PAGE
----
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USA | Jun 25, 2022

Acquisition battle for Spirit Airlines rages on 

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A Spirit Airlines Airbus A320-200 airplane sits at a gate at the O’Hare Airport in Chicago, Illinois October 2, 2014. (Photo: REUTERS/Jim Young/File)

Durrant Pate/Contributor

The buying war for American low-cost carrier, Spirit Airlines, wages on with Frontier Airlines upping the ante over Jet Blue yesterday (June 24).

Frontier Airlines has increased its offer for Spirit Airlines, less than a week before Spirit shareholders vote on whether to approve the proposed merger. The increased offer, which is detailed in a Securities and Exchange Commission (SEC) filing late yesterday would see Spirit shareholders get a total of US$4.13 in cash per share if the merger is completed.

This is an improvement of US$2 from the previous offer. Spirit shareholders would additionally still receive shares of Frontier as part of the payment. The new offer comes after Spirit showed signs of growing openness to JetBlue’s unsolicited offer.

The new offer stipulates that US$2.22 per share of the total cash amount would be paid before the merger closes as a dividend. However, JetBlue’s all-cash offer would give Spirit shareholders US$33.50 per share, but no stock in the combined airline, a deal valued at about US$3.6 billion.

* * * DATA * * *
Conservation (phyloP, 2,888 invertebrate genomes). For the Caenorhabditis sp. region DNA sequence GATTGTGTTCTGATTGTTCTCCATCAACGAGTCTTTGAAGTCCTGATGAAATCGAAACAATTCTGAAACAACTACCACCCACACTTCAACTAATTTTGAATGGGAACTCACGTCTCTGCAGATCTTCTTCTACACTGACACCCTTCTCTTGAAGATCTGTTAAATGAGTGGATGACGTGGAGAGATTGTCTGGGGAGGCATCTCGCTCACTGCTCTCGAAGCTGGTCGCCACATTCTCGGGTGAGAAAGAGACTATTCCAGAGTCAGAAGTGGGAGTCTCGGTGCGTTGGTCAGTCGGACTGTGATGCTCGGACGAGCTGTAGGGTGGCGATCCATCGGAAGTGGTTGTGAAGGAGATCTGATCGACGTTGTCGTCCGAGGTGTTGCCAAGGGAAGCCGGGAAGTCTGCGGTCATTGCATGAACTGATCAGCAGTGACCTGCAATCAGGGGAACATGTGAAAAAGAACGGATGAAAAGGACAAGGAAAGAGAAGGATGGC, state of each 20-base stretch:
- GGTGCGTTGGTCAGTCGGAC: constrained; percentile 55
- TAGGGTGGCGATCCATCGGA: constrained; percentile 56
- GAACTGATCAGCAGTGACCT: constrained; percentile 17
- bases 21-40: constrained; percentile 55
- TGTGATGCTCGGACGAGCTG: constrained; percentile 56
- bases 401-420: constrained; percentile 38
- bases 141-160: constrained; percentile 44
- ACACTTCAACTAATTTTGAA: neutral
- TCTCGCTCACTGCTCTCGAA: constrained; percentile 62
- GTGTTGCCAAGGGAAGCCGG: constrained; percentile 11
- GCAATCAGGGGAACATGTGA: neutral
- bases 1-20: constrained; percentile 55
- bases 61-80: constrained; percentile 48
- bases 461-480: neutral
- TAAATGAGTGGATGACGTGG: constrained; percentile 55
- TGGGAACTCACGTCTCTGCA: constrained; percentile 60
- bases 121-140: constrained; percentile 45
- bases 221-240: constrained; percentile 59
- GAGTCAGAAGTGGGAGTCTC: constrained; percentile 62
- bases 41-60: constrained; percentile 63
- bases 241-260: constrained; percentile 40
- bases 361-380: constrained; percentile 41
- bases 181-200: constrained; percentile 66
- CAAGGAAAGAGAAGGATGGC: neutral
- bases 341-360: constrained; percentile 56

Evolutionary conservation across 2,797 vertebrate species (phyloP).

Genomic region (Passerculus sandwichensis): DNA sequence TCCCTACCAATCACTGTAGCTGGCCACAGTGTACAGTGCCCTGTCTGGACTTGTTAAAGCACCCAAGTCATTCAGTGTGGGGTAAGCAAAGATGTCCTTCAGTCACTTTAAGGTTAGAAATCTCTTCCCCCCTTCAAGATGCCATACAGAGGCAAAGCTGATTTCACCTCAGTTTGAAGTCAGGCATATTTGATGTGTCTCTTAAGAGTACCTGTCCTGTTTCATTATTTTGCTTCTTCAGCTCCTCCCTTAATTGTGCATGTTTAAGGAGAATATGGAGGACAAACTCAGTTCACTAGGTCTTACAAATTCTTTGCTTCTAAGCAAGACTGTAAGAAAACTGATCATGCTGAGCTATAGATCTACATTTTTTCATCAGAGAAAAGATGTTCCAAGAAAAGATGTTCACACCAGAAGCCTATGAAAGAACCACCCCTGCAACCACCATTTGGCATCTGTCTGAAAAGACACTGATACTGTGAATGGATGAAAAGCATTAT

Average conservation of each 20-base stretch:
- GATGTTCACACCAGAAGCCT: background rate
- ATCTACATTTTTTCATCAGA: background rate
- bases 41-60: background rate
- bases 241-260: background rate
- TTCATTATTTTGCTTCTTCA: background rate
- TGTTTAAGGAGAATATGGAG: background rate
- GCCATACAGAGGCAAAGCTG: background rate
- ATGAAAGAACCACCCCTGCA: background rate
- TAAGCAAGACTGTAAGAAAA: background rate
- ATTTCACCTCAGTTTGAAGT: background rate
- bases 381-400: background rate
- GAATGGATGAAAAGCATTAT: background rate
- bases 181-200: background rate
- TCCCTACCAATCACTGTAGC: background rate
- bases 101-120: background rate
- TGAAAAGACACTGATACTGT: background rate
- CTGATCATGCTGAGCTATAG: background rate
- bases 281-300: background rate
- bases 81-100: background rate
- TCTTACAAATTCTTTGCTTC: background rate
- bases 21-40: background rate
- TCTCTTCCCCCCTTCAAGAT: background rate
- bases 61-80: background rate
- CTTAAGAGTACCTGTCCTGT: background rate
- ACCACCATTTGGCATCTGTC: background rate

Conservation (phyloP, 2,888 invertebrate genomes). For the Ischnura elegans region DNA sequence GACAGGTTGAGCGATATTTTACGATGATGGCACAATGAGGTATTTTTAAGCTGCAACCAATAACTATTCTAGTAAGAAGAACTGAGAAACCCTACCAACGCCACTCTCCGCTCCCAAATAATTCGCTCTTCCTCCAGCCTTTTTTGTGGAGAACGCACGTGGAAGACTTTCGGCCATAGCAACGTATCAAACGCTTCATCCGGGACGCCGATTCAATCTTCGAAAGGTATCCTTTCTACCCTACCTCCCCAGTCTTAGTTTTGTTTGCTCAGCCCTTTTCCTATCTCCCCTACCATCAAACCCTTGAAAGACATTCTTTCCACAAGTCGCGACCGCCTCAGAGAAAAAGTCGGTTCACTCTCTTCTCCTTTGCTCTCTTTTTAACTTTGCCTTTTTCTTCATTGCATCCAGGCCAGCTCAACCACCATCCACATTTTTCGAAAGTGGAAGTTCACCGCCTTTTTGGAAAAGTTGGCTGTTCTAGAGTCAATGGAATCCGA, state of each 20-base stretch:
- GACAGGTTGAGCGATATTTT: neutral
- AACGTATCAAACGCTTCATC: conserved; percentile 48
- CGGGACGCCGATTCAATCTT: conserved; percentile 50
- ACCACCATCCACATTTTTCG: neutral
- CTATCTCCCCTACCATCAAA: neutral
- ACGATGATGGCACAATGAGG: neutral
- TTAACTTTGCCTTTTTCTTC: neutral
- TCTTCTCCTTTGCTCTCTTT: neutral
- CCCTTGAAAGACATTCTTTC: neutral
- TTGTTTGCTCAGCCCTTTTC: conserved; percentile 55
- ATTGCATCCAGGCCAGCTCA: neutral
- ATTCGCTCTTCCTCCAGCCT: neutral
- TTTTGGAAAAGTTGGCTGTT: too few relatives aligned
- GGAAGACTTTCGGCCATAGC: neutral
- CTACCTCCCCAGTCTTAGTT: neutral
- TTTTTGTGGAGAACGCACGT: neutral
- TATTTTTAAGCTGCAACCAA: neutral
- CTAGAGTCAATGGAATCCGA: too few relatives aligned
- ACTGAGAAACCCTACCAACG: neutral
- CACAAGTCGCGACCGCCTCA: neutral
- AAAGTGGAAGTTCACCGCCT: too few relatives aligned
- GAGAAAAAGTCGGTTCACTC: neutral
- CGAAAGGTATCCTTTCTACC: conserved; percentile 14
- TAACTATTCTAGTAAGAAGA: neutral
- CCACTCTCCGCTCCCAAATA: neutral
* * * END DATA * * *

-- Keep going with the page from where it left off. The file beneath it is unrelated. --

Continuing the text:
Spirit vs. Jetblue’s offer

Frontier’s original offer was valued at US$2.9 billion but has lost some value because of a decline in stock prices. Frontier also increased its proposed early termination fee to US$350 million, in the event that the Department of Justice rejects the merger on antitrust grounds, an increase of US$100 million over the previous offer.

Spirit postponed its shareholders vote from earlier this month to June 30 in order to give the board more time to consider JetBlue’s offer, while the budget carrier also provided due diligence to the JetBlue team.

Spirit’s board has suggested shareholders adopt the Frontier agreement, arguing that there’s a greater likelihood that regulators would reject a merger with JetBlue. Spirit board chairman, Mac Gardner said in a statement, “the board is confident a merger with Frontier is the most financially and strategically compelling path forward for Spirit stockholders, with more certainty and the strongest likelihood of closing.”

He added that, “a merger with Frontier poses less regulatory risk on Spirit stockholders and increases competition in the industry for the benefit of consumers.” 


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